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R. Scott Lloyd
Architects' renderings for the new St. George FamilySearch Library are displayed with the St. George Utah Temple seen in the background.

ST. GEORGE — In the block south of the 138-year-old St. George Utah LDS Temple, ground was broken Saturday for a first-of-its-kind stand-alone family history library of The Church of Jesus Christ of Latter-day Saints, one that will combine family-friendly interactive dazzle with traditional genealogical research.

The 13,500-square-foot St. George Family History Center will open in late fall of next year and will be free to the public. The address is 250 E. 600 South.

The church operates 4,800 family history centers worldwide, but this one will be special, said Dennis Brimhall, CEO of the church’s FamilySearch International.

“Not only will it be one of our busiest family history centers, but we are building into it a concept that’s a bit different,” he said.

Many people are not interested in or ready to do research, he noted. “They need to just start a journey of discovery.”

Hence the new facility will incorporate a “museum of me,” Brimhall said, a “discovery center” where, through technological wizardry, patrons can learn more about themselves and then extend that out to their ancestors, who are likely documented in FamilySearch’s vast database of genealogical information.

A similar such FamilySearch Discovery Center, introduced last February, is currently operating at the Joseph Smith Memorial Building in Salt Lake City.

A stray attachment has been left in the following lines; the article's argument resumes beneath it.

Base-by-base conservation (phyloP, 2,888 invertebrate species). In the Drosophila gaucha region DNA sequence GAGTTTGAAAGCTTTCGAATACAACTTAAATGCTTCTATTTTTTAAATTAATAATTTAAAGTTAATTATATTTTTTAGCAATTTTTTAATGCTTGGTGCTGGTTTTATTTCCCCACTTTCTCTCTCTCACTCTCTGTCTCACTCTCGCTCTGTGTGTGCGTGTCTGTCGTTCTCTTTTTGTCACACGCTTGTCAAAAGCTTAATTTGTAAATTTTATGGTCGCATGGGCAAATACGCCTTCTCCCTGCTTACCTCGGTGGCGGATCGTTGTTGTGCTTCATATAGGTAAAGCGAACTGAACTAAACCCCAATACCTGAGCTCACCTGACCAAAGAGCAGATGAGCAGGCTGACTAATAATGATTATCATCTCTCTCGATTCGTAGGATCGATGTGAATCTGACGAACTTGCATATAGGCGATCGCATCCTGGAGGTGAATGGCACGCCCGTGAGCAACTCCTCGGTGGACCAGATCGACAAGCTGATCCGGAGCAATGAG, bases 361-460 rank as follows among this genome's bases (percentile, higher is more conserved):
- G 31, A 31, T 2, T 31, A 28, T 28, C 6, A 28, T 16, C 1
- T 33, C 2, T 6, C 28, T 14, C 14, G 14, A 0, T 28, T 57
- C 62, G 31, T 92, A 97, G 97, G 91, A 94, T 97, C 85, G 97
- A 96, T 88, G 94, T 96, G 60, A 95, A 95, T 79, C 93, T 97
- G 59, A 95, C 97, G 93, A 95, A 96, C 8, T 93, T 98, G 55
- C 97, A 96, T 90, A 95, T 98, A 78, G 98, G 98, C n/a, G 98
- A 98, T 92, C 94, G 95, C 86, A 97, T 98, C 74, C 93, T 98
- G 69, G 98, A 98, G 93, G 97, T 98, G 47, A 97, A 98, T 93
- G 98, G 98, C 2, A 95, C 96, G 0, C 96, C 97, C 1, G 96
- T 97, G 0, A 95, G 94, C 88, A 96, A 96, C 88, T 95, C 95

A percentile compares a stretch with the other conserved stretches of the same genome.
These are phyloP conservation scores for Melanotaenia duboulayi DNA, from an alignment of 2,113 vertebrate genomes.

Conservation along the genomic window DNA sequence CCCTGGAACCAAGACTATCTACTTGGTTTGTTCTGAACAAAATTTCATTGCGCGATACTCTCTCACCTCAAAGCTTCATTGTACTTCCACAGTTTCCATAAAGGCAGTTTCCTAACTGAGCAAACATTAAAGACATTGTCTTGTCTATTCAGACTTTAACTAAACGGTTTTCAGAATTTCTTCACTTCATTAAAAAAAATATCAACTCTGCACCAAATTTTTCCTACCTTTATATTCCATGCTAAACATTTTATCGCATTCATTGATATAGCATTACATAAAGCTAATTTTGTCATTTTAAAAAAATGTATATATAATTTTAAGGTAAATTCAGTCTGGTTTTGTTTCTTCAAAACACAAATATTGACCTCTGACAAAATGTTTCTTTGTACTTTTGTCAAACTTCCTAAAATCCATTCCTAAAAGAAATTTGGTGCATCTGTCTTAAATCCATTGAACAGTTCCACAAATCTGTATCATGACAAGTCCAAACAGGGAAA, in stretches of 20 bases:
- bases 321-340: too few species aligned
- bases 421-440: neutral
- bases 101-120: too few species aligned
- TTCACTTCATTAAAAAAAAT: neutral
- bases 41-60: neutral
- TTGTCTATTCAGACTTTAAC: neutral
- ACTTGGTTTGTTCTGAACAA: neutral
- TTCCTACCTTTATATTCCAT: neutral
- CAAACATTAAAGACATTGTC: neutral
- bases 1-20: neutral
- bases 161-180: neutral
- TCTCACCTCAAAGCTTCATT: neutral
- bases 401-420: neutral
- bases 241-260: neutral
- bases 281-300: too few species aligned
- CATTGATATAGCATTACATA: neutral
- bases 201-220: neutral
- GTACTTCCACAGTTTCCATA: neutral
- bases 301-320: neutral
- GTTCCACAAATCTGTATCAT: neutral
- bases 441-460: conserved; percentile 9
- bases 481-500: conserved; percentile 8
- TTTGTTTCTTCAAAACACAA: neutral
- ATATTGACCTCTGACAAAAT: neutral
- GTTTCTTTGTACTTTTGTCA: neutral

“It’s by no coincidence that we’re this close to the temple,” Brimhall said. An earlier site was chosen a bit farther away, but there were delays.

“Every time it got delayed, this got closer to the temple,” he said. “Sometimes we say, ‘Why do things take so long?’ Well sometimes they take so long because the Lord is waiting for us to finally understand what he wants. He wanted it closer to the temple, and it couldn’t be a better location.”

Mormons do family history research consistent with their belief that ordinances of salvation can be performed vicariously in temples for their deceased progenitors.

A week from Saturday, the church will dedicate a similar family history discovery center in Seattle, within a stake center next to a temple, Brimhall said. In a year or so, one will be opened in the new Museum of the American Revolution in Philadelphia, and later, one will be built in London Brimhall said.

“So this concept of having people come and discovery, then go from discovery to research and then building family trees is a concept that is beautiful and what I think Heavenly Father wants.”

Elder Allan F. Packer, an LDS general authority who oversees the church’s Family History Department, said St. George is an area of “firsts” in the church, as pertaining to family history research and temples. The St. George Utah Temple was the first to be built and dedicated after the Mormon pioneers’ exodus from the East and settlement of the Utah territory in 1847.

Church President Wilford Woodruff in the late 1800s had ordinances performed in the St. George Temple for the Founding Fathers of the United States, Elder Packer noted.

Thus it is fitting, he said, that this unique new building, designed from the ground up as a family history research and discovery center, would be built in St. George.

In the eternal scheme, the building is temporary, “but I would suggest that we build something in parallel with the building in our hearts and in our minds that will be permanent.”

He enjoined listeners to create family traditions of personal worship that include family history, “the preserving, the finding, the creating of past and future history. You can do it first; you can be the example for others. I can see it. You can do it.”

Currently, the St. George FamilySearch Library is located at 162 N. 400 East, Building B, Suite 200, and will remain open until the new facility is completed.